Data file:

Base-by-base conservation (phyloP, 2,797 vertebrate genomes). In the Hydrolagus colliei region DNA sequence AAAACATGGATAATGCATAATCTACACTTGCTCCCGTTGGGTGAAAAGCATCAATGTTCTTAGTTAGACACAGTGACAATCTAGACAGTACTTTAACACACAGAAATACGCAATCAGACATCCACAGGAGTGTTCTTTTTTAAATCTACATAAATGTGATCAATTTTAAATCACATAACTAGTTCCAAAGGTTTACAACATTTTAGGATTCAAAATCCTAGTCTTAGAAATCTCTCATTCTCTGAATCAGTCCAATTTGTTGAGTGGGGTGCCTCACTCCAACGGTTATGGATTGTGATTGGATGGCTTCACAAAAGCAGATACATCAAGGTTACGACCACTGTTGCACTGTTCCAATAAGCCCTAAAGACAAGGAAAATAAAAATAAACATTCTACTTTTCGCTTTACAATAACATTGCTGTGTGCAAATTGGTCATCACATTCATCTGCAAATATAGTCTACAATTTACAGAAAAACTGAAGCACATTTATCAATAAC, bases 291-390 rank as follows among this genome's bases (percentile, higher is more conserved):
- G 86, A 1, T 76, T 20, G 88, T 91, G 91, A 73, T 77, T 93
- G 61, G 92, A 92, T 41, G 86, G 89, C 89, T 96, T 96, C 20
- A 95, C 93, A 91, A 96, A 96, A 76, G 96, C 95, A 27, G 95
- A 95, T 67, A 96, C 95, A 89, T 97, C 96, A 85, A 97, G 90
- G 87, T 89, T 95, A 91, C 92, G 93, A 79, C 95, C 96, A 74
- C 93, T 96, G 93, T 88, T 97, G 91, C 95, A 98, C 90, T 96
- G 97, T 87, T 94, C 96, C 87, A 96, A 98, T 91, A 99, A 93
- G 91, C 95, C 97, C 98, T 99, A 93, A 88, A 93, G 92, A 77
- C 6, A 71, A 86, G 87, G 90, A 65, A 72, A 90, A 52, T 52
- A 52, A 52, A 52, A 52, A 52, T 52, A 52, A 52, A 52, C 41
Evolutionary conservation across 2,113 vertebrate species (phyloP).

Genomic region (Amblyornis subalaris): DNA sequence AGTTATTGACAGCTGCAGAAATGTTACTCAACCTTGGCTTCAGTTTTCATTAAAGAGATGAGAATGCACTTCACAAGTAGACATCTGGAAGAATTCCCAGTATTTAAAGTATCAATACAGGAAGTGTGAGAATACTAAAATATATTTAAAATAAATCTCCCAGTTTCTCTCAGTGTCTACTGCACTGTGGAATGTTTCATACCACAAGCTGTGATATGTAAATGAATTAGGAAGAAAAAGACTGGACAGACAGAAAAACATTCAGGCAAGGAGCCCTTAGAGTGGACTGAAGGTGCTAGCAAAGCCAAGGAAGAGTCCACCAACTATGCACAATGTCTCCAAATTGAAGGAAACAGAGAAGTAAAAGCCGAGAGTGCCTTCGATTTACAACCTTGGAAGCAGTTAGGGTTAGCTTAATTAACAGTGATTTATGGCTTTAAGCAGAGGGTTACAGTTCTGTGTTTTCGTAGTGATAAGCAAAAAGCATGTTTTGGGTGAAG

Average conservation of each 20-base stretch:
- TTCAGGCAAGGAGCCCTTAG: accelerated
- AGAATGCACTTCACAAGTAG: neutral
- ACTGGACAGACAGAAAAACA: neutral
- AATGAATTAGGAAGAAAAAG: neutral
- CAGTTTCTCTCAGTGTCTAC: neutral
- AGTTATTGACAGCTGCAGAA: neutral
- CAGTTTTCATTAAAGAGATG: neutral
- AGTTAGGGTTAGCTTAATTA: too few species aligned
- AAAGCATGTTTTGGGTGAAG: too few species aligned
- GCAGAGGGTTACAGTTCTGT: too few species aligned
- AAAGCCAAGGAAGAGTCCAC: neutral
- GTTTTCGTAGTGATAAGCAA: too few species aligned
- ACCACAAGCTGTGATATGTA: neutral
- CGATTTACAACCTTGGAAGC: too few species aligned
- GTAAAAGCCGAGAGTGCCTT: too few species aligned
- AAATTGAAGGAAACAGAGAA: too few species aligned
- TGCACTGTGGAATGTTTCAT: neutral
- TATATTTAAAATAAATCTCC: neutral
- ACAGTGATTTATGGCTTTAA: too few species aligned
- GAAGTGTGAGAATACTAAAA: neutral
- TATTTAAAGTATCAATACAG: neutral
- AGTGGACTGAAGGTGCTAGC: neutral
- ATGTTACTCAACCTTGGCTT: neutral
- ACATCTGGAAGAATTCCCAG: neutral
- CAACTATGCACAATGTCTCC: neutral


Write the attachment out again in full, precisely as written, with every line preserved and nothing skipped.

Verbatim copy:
Base-by-base conservation (phyloP, 2,797 vertebrate genomes). In the Hydrolagus colliei region DNA sequence AAAACATGGATAATGCATAATCTACACTTGCTCCCGTTGGGTGAAAAGCATCAATGTTCTTAGTTAGACACAGTGACAATCTAGACAGTACTTTAACACACAGAAATACGCAATCAGACATCCACAGGAGTGTTCTTTTTTAAATCTACATAAATGTGATCAATTTTAAATCACATAACTAGTTCCAAAGGTTTACAACATTTTAGGATTCAAAATCCTAGTCTTAGAAATCTCTCATTCTCTGAATCAGTCCAATTTGTTGAGTGGGGTGCCTCACTCCAACGGTTATGGATTGTGATTGGATGGCTTCACAAAAGCAGATACATCAAGGTTACGACCACTGTTGCACTGTTCCAATAAGCCCTAAAGACAAGGAAAATAAAAATAAACATTCTACTTTTCGCTTTACAATAACATTGCTGTGTGCAAATTGGTCATCACATTCATCTGCAAATATAGTCTACAATTTACAGAAAAACTGAAGCACATTTATCAATAAC, bases 291-390 rank as follows among this genome's bases (percentile, higher is more conserved):
- G 86, A 1, T 76, T 20, G 88, T 91, G 91, A 73, T 77, T 93
- G 61, G 92, A 92, T 41, G 86, G 89, C 89, T 96, T 96, C 20
- A 95, C 93, A 91, A 96, A 96, A 76, G 96, C 95, A 27, G 95
- A 95, T 67, A 96, C 95, A 89, T 97, C 96, A 85, A 97, G 90
- G 87, T 89, T 95, A 91, C 92, G 93, A 79, C 95, C 96, A 74
- C 93, T 96, G 93, T 88, T 97, G 91, C 95, A 98, C 90, T 96
- G 97, T 87, T 94, C 96, C 87, A 96, A 98, T 91, A 99, A 93
- G 91, C 95, C 97, C 98, T 99, A 93, A 88, A 93, G 92, A 77
- C 6, A 71, A 86, G 87, G 90, A 65, A 72, A 90, A 52, T 52
- A 52, A 52, A 52, A 52, A 52, T 52, A 52, A 52, A 52, C 41
Evolutionary conservation across 2,113 vertebrate species (phyloP).

Genomic region (Amblyornis subalaris): DNA sequence AGTTATTGACAGCTGCAGAAATGTTACTCAACCTTGGCTTCAGTTTTCATTAAAGAGATGAGAATGCACTTCACAAGTAGACATCTGGAAGAATTCCCAGTATTTAAAGTATCAATACAGGAAGTGTGAGAATACTAAAATATATTTAAAATAAATCTCCCAGTTTCTCTCAGTGTCTACTGCACTGTGGAATGTTTCATACCACAAGCTGTGATATGTAAATGAATTAGGAAGAAAAAGACTGGACAGACAGAAAAACATTCAGGCAAGGAGCCCTTAGAGTGGACTGAAGGTGCTAGCAAAGCCAAGGAAGAGTCCACCAACTATGCACAATGTCTCCAAATTGAAGGAAACAGAGAAGTAAAAGCCGAGAGTGCCTTCGATTTACAACCTTGGAAGCAGTTAGGGTTAGCTTAATTAACAGTGATTTATGGCTTTAAGCAGAGGGTTACAGTTCTGTGTTTTCGTAGTGATAAGCAAAAAGCATGTTTTGGGTGAAG

Average conservation of each 20-base stretch:
- TTCAGGCAAGGAGCCCTTAG: accelerated
- AGAATGCACTTCACAAGTAG: neutral
- ACTGGACAGACAGAAAAACA: neutral
- AATGAATTAGGAAGAAAAAG: neutral
- CAGTTTCTCTCAGTGTCTAC: neutral
- AGTTATTGACAGCTGCAGAA: neutral
- CAGTTTTCATTAAAGAGATG: neutral
- AGTTAGGGTTAGCTTAATTA: too few species aligned
- AAAGCATGTTTTGGGTGAAG: too few species aligned
- GCAGAGGGTTACAGTTCTGT: too few species aligned
- AAAGCCAAGGAAGAGTCCAC: neutral
- GTTTTCGTAGTGATAAGCAA: too few species aligned
- ACCACAAGCTGTGATATGTA: neutral
- CGATTTACAACCTTGGAAGC: too few species aligned
- GTAAAAGCCGAGAGTGCCTT: too few species aligned
- AAATTGAAGGAAACAGAGAA: too few species aligned
- TGCACTGTGGAATGTTTCAT: neutral
- TATATTTAAAATAAATCTCC: neutral
- ACAGTGATTTATGGCTTTAA: too few species aligned
- GAAGTGTGAGAATACTAAAA: neutral
- TATTTAAAGTATCAATACAG: neutral
- AGTGGACTGAAGGTGCTAGC: neutral
- ATGTTACTCAACCTTGGCTT: neutral
- ACATCTGGAAGAATTCCCAG: neutral
- CAACTATGCACAATGTCTCC: neutral